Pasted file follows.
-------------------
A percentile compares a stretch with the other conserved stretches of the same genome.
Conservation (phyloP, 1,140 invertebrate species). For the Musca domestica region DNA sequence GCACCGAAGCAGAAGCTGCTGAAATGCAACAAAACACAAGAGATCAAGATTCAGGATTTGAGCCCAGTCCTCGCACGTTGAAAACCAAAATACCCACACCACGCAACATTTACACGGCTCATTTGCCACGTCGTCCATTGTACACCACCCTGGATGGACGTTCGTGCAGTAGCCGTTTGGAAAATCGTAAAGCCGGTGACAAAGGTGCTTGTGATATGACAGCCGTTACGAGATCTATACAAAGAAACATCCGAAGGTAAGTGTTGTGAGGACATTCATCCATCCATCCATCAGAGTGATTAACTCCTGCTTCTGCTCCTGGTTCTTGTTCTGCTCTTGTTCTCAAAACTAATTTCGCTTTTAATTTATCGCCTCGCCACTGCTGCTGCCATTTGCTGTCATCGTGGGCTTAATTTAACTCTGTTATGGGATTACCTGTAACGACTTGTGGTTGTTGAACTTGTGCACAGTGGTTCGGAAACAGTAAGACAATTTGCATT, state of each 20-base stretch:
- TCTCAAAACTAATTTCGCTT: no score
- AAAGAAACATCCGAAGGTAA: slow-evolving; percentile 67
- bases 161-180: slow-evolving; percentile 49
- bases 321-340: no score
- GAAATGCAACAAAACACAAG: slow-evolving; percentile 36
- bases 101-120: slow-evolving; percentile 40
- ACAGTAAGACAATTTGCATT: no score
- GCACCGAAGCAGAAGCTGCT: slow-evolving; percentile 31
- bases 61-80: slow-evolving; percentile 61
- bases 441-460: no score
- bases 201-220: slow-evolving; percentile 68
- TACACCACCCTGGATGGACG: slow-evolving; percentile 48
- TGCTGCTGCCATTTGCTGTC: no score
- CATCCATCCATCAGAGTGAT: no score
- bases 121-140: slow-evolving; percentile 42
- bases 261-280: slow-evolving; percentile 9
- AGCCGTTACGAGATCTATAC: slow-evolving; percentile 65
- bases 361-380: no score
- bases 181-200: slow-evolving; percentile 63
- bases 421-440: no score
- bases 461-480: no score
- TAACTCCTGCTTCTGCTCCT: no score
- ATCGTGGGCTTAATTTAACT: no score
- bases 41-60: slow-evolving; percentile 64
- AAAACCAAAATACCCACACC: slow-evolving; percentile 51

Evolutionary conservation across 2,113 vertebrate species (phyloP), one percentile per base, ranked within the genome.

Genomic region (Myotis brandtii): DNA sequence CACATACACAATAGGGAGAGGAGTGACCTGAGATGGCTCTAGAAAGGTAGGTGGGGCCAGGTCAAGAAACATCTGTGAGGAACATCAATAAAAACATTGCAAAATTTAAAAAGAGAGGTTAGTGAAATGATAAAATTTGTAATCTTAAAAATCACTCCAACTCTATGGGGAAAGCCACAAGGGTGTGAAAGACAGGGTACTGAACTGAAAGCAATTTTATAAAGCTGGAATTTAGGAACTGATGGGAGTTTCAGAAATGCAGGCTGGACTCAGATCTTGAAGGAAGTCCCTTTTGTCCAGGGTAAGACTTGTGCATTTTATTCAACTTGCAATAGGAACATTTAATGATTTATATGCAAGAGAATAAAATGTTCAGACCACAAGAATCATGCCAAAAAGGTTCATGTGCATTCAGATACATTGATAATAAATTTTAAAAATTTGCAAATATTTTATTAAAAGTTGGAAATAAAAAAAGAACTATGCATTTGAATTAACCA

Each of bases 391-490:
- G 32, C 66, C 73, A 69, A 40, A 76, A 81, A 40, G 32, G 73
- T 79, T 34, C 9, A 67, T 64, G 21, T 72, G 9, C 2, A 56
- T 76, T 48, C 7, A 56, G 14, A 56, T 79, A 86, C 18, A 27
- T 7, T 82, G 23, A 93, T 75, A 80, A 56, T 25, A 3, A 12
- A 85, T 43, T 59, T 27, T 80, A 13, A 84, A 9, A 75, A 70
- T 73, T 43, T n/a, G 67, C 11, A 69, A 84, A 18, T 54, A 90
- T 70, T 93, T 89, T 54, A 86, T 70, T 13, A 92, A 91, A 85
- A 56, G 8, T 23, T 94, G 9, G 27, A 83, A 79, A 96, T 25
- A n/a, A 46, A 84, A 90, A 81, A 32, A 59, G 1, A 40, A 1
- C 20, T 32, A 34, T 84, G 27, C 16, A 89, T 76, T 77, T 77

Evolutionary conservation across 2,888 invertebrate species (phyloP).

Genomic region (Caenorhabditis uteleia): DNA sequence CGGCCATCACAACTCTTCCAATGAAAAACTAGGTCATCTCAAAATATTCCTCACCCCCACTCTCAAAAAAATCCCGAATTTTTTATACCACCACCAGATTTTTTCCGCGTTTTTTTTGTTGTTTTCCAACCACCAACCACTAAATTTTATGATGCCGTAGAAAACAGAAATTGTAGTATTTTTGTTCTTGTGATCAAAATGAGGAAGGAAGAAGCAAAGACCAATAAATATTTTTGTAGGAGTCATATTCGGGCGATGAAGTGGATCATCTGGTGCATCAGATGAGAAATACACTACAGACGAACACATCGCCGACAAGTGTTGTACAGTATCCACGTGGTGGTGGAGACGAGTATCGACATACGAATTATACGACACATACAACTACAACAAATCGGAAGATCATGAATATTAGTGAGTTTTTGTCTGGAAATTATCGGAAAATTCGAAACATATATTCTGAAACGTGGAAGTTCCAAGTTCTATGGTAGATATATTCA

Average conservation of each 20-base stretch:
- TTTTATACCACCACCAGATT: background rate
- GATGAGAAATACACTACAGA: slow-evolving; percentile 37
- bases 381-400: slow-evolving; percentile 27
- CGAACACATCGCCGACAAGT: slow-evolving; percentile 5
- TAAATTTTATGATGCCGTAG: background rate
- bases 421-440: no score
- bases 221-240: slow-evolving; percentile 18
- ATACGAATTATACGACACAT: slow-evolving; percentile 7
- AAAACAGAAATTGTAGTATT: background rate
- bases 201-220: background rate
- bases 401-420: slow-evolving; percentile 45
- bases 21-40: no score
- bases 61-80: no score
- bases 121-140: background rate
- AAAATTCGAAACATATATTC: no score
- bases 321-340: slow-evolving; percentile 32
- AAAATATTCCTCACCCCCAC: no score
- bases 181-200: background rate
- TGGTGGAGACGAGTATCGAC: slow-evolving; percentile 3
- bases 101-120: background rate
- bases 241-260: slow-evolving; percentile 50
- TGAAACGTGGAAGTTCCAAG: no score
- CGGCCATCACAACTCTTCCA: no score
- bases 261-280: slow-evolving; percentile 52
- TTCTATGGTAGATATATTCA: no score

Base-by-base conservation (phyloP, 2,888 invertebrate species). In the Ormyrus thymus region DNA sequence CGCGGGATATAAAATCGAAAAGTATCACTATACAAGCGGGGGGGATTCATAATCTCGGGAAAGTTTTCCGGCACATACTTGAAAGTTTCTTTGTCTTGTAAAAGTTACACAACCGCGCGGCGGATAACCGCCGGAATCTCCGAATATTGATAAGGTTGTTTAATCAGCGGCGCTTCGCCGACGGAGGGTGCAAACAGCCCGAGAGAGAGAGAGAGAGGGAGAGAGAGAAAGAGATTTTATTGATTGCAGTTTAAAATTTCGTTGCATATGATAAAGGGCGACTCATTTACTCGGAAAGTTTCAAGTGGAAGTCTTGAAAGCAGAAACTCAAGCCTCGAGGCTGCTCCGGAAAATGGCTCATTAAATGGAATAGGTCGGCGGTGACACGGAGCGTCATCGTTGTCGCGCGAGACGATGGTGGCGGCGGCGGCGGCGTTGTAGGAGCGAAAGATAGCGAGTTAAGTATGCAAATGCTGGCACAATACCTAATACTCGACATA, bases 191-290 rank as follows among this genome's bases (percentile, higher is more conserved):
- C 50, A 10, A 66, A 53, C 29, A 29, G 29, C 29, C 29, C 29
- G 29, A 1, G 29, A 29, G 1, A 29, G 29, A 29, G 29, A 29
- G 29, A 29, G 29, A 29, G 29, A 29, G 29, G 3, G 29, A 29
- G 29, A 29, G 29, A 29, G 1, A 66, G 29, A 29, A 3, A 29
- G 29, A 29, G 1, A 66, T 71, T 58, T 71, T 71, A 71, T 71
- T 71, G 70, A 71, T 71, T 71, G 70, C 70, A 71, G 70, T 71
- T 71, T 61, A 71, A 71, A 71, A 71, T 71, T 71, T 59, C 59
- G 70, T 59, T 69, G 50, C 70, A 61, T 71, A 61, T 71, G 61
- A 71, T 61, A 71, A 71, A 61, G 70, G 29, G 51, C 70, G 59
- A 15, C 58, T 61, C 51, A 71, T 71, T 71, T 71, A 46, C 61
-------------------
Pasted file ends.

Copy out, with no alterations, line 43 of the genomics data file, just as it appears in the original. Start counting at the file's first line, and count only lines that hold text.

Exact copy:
Average conservation of each 20-base stretch: